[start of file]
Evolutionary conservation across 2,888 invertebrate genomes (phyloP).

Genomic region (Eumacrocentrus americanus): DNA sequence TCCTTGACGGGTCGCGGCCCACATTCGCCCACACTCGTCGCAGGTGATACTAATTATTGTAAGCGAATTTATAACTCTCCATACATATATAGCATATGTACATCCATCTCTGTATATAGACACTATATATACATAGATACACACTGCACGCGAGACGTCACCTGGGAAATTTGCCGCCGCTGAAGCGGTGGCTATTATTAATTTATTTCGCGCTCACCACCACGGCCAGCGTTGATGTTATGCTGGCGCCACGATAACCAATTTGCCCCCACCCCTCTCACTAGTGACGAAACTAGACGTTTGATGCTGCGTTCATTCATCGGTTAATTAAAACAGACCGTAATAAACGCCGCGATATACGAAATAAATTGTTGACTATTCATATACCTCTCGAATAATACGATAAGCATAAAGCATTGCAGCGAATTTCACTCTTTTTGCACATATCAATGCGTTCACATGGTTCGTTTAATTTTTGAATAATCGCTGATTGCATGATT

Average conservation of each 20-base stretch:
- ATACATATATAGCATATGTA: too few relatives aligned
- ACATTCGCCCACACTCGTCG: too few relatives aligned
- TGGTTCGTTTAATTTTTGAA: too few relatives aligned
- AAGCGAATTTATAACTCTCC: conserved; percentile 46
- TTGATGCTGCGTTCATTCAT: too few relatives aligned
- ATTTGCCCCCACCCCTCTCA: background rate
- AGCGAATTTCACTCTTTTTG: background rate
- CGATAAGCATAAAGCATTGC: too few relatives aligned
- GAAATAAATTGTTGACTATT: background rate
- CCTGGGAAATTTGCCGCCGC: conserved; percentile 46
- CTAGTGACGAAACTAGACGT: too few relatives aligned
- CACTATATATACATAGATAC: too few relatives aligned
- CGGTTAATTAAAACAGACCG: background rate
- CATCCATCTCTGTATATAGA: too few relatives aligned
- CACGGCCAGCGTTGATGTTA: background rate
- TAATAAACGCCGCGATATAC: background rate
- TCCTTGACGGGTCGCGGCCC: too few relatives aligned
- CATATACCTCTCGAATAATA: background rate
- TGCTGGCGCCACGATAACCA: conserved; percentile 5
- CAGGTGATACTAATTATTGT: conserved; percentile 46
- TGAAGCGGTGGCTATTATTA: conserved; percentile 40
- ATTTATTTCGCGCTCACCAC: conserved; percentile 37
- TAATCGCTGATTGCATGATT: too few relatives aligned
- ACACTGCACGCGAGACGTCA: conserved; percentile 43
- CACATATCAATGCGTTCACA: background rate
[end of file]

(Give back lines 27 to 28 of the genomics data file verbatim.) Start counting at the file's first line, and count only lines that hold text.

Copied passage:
- ACACTGCACGCGAGACGTCA: conserved; percentile 43
- CACATATCAATGCGTTCACA: background rate